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Exercise cardiovascular magnetic resonance reveals reduced cardiac reserve in pediatric cancer survivors with impaired cardiopulmonary fitness

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journal contribution
posted on 07.09.2020, 00:00 authored by Stephen Foulkes, Benedict T Costello, Erin J Howden, Kristel Janssens, Hayley Therase DillonHayley Therase Dillon, Claudia Toro, Piet Claus, Steve FraserSteve Fraser, Robin DalyRobin Daly, David A Elliott, Rachel Conyers, Andre La Gerche
Background
Pediatric cancer survivors are at increased risk of cardiac dysfunction and heart failure. Reduced peak oxygen consumption (peak VO2) is associated with impaired cardiac reserve (defined as the increase in cardiac function from rest to peak exercise) and heart failure risk, but it is unclear whether this relationship exists in pediatric cancer survivors. This study sought to investigate the presence of reduced peak VO2 in pediatric cancer survivors with increased risk of heart failure, and to assess its relationship with resting cardiac function and cardiac haemodynamics and systolic function during exercise.

Methods
Twenty pediatric cancer survivors (8–24 years; 10 male) treated with anthracycline chemotherapy ± radiation underwent cardiopulmonary exercise testing to quantify peak VO2, with a value < 85% of predicted defined as impaired peak VO2. Resting cardiac function was assessed using 2- and 3-dimensional echocardiography, with cardiac reserve quantified from resting and peak exercise heart rate, stroke volume index (SVI) and cardiac index (CI) using exercise cardiovascular magnetic resonance (CMR).

Results
Twelve of 20 survivors (60%) had reduced peak VO2 (70 ± 16% vs. 97 ± 14% of age and gender predicted). There were no differences in echocardiographic or CMR measurements of resting cardiac function between survivors with normal or impaired peak VO2. However, those with reduced peak VO2 had diminished cardiac reserve, with a lesser increase in CI and SVI during exercise (Interaction P < 0.01 for both), whilst the heart rate response was similar (P = 0.71).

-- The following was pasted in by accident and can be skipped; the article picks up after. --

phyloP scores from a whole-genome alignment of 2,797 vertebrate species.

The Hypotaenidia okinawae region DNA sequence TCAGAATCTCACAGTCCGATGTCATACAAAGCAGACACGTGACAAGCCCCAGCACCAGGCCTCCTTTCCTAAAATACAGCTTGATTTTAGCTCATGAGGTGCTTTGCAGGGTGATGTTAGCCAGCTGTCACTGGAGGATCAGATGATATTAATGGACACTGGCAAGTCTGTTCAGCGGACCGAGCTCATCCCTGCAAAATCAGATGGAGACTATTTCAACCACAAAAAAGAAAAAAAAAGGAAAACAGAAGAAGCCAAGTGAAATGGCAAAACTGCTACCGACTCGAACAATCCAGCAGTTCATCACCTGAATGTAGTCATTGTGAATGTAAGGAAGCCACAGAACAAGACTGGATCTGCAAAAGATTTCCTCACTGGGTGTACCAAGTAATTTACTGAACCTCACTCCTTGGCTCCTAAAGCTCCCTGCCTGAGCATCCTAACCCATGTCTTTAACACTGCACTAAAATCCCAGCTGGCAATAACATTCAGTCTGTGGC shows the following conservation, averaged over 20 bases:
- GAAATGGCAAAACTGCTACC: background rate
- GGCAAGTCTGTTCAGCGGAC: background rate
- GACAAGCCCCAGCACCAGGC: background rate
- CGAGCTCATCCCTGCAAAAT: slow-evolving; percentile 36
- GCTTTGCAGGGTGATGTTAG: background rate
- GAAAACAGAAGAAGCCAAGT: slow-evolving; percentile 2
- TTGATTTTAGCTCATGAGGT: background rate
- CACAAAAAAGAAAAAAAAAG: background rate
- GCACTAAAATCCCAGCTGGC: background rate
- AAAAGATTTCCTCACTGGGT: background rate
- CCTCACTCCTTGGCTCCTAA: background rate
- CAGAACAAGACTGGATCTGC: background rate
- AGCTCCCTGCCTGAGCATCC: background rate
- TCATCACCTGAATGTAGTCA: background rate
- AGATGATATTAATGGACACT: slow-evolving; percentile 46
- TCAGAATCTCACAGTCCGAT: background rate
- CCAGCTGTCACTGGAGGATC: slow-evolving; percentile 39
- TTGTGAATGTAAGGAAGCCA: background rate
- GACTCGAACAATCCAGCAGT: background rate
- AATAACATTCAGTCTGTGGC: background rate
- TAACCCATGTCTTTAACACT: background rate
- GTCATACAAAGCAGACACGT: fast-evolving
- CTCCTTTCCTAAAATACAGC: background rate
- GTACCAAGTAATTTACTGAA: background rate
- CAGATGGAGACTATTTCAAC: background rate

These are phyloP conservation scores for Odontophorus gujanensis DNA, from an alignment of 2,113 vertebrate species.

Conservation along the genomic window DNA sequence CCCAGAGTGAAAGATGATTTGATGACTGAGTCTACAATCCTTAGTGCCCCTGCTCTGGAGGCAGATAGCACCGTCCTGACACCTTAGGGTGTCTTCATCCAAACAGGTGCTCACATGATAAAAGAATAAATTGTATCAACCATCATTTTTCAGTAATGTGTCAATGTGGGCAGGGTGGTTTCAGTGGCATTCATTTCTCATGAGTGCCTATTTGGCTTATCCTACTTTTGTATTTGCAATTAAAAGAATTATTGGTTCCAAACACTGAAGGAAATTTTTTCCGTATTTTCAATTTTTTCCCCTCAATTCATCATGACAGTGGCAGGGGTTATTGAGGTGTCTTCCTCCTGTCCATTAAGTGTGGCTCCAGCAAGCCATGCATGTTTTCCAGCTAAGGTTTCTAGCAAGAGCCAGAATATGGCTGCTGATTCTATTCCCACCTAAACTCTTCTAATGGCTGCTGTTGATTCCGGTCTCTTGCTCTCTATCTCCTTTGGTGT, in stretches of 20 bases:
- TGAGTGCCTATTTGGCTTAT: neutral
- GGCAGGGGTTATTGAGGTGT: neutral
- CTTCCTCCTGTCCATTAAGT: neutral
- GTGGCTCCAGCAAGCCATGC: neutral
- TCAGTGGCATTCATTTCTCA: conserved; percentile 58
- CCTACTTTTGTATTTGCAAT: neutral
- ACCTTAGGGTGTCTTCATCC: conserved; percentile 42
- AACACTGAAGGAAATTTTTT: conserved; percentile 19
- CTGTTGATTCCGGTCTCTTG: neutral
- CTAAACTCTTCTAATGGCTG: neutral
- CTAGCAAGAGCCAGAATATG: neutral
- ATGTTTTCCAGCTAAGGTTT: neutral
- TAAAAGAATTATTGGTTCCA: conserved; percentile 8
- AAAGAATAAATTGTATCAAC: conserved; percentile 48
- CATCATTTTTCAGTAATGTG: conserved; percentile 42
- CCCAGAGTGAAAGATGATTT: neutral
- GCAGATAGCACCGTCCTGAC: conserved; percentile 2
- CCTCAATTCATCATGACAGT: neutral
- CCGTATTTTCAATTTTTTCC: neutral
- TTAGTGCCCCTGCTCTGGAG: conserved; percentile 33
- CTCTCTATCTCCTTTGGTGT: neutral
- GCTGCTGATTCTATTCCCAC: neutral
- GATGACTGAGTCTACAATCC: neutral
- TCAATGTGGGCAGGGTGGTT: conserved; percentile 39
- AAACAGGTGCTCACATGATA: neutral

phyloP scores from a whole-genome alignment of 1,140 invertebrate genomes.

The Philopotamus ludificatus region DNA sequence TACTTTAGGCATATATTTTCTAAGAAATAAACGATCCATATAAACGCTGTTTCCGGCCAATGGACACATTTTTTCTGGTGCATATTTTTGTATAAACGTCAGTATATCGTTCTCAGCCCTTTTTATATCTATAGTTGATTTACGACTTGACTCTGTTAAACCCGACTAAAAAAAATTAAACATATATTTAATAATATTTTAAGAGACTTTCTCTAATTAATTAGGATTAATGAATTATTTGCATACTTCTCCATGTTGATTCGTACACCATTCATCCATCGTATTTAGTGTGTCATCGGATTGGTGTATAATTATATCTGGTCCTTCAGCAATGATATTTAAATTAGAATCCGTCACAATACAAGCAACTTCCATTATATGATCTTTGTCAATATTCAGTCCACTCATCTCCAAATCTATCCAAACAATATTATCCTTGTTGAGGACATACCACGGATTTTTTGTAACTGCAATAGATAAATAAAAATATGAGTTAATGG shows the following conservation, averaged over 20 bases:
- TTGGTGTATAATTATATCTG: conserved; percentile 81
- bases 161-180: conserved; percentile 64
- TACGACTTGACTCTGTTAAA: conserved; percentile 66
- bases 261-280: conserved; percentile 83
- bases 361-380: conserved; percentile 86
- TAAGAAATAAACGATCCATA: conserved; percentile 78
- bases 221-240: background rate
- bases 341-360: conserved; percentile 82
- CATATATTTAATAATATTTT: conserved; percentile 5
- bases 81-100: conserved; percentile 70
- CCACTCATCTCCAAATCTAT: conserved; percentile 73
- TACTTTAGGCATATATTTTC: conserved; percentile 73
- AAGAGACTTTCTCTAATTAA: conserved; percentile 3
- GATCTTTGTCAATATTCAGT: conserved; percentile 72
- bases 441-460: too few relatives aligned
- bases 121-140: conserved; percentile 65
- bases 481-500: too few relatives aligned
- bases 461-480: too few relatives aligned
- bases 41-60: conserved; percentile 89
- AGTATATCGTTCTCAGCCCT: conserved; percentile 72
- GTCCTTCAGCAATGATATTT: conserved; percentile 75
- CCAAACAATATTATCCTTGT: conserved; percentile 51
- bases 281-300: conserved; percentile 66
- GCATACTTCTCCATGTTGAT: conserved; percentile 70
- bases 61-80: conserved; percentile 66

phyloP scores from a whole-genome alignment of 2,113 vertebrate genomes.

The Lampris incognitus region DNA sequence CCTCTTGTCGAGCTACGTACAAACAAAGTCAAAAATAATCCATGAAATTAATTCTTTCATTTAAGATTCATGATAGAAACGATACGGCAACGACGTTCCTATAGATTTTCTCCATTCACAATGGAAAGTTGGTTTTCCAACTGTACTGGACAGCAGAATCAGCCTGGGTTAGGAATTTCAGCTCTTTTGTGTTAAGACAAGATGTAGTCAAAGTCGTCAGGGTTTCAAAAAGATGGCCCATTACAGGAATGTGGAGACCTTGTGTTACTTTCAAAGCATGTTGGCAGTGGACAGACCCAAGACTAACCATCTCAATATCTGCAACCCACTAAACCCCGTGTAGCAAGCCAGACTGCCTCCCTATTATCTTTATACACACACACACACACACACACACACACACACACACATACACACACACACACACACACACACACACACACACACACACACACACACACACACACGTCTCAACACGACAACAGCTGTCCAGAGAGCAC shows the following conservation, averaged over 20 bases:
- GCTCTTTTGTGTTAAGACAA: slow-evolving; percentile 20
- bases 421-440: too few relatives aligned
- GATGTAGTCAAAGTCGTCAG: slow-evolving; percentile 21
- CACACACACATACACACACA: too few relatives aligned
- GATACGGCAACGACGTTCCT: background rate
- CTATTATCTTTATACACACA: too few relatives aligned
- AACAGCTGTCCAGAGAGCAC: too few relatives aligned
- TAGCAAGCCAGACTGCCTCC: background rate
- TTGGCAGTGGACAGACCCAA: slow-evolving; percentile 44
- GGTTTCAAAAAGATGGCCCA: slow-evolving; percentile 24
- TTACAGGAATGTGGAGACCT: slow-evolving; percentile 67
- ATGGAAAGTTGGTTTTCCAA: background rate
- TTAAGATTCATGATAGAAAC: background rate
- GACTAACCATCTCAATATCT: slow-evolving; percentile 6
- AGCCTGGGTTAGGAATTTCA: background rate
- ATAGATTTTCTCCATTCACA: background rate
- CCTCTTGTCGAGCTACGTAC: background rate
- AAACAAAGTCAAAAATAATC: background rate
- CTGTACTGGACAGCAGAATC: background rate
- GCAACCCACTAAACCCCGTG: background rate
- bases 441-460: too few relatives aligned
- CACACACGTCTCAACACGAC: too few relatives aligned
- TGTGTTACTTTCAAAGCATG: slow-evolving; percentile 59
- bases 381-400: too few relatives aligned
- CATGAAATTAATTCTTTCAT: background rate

Conclusions
Whilst exercise intolerance is common among pediatric cancer survivors, it is poorly explained by resting measures of cardiac function. In contrast, impaired exercise capacity is associated with impaired haemodynamics and systolic functional reserve measured during exercise. Consequently, measures of cardiopulmonary fitness and cardiac reserve may aid in early identification of survivors with heightened risk of long-term heart failure.

History

Journal

Journal of Cardiovascular Magnetic Resonance

Volume

22

Article number

64

Publisher

BioMed Central

Location

London, Eng.

ISSN

1097-6647

eISSN

1532-429X

Language

eng

Publication classification

C1 Refereed article in a scholarly journal

Copyright notice

2020, The Authors